We started day 7 at the British Library. It took longer than expected to get there because our nearest Tube station, Victoria Station, was evacuated for some reason. Then our bus aborted its route (no reason given) so we had to transfer. A catalogue of errors.

Anyway, we finally made it to the Library and saw various ancient documents, including a Magna Carta, Gutenberg Bible, and original Beatles lyrics written on an envelope. Don’t get me wrong: these were all super-cool. However, living in the same city as the Library of Congress and the National Archive gave it a bit of a “been there, done that” feel. (Sounds terrible, I know.)

Before we caught the bus for the British Museum, I went rogue to check out nearby King’s Cross and find platform 9 ¾. No true Harry Potter fan could do otherwise.

After weaving my way through the commuters to platform level, I walked the length of both 9 and 10 and found nothing. Then I saw the sign:

Yes, why wouldn’t you relocate a platform-related attraction to A RANDOM EXTERIOR BUILDING CORNER?

I exited King’s Cross incorrectly and had no idea where I was, nor how to find either York Way or Euston Road. Pulled out my compass and everything. Really needed a “point me” spell. Luckily, I chose the right direction and found 9 ¾, which (I think you’ll agree) was underwhelming at best.

The British Museum, though, was much better. I can’t think of anything comparable here, though I suppose New York comes closest. Does it, though, have the freaking Elgin Marbles?

The upside of ruling the waves: you get to keep a lot of awesome stuff.

Our group was having a farewell dinner that night, so TheBoy and I dedicated our afternoon to one thing: the London Eye. We were prepared to invest some time in waiting, because it seemed like something not to miss. Luckily, the lines for both ticket purchasing and riding the wheel were quite manageable. Yes, it’s pricey and touristy, but they really know how to keep the lines moving, and the views are great.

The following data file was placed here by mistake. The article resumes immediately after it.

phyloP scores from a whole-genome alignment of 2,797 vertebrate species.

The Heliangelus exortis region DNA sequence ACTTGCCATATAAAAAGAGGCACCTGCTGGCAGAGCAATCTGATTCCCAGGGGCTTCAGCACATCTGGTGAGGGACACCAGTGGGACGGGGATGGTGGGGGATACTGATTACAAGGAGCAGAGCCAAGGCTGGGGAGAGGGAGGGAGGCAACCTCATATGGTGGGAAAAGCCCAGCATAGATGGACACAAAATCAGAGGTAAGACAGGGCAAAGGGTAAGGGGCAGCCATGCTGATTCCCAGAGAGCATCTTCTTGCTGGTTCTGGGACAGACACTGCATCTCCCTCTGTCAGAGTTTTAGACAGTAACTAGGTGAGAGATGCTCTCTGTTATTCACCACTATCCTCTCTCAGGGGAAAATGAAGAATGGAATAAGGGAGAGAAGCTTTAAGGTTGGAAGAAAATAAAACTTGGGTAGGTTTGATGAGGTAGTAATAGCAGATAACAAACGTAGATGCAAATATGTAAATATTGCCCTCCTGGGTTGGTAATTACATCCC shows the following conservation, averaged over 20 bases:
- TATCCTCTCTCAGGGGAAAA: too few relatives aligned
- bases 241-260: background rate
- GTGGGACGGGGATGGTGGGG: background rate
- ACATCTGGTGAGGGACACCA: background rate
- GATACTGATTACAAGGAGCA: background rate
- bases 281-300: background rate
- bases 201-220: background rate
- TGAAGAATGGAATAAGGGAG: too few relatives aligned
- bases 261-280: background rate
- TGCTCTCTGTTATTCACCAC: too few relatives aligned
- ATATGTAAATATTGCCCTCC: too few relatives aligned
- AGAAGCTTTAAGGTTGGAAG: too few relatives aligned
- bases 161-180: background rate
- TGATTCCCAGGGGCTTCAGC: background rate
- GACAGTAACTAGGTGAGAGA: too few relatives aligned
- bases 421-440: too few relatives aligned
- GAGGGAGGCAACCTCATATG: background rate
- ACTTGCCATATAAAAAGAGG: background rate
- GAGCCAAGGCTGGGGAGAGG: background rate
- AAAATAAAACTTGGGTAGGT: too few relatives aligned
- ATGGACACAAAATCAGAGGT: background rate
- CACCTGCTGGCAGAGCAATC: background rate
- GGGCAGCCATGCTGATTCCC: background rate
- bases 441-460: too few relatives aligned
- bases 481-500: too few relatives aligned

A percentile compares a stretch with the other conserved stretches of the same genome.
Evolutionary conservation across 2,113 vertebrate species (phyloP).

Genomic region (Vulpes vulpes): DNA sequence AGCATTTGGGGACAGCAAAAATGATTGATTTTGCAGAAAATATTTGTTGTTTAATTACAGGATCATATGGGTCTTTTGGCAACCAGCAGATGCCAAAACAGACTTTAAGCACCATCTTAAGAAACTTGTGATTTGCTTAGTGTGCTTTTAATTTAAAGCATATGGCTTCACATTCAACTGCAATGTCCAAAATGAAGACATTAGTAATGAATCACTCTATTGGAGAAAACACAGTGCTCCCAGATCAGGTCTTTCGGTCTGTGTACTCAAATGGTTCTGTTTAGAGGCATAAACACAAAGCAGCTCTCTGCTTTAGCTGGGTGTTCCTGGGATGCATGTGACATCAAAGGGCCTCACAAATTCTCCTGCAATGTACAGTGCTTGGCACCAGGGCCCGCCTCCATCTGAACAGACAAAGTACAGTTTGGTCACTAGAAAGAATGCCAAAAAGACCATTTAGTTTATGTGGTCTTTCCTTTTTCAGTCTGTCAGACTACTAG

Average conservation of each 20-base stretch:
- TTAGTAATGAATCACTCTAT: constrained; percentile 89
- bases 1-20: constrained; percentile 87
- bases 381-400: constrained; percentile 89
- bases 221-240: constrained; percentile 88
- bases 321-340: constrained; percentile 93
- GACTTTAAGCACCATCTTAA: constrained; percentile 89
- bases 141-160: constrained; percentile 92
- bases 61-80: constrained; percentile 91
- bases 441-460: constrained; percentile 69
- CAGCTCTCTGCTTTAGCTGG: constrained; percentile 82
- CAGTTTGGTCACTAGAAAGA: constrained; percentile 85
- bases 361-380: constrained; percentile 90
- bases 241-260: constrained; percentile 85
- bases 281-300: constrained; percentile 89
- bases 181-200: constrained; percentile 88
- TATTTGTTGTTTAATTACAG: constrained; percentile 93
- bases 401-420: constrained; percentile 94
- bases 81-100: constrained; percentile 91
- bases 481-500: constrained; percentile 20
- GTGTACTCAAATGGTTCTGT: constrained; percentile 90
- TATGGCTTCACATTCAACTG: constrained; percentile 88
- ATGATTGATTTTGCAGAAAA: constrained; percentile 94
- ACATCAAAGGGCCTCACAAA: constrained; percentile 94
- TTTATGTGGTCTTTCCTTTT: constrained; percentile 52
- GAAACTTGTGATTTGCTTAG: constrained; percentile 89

At the farewell dinner, our group gave guide Gillian a few gifts and read a poem composed by one of the group members. I had lamb, duck, and fudge cake; TheBoy had soup, pasta, and ice cream. Sorry to see it all end, but I was also missing America.

Tomorrow: Spending the last pence and Heathrow.

October 18, 2011

October 18, 2011

London, Day 5: Windsor and War

(Day 4 can be found here.)

Day 5: Wednesday, October 6

We began bright and early so as to catch the train to Windsor. It’s about an hour the way we rode. On the plus side, we passed some lovely countryside.

The town of Windsor was a bit too quiet for my taste, though the local establishments looked promising.

Windsor Castle itself is HUGE. It’s good to be Queen. TheBoy and I joined a guided tour of the grounds, and then walked the State Apartments, several of which I had seen on the many documentaries I’ve watched about the castle. We also walked through St. George’s Chapel, where I got to see the graves of Henry VIII, Jane Seymour, and Charles Brandon (palm raise for The Tudors).

I also got a picture with a royal guard. He appeared to be about 12.

That afternoon, TheBoy and I went to the Imperial War Museum. He because he wanted to see it, me because my dad has been talking about going to this thing as long as I can remember.

It had lots of heavy equipment in it.

On the plus side, we didn’t get mugged, despite being on the South Bank!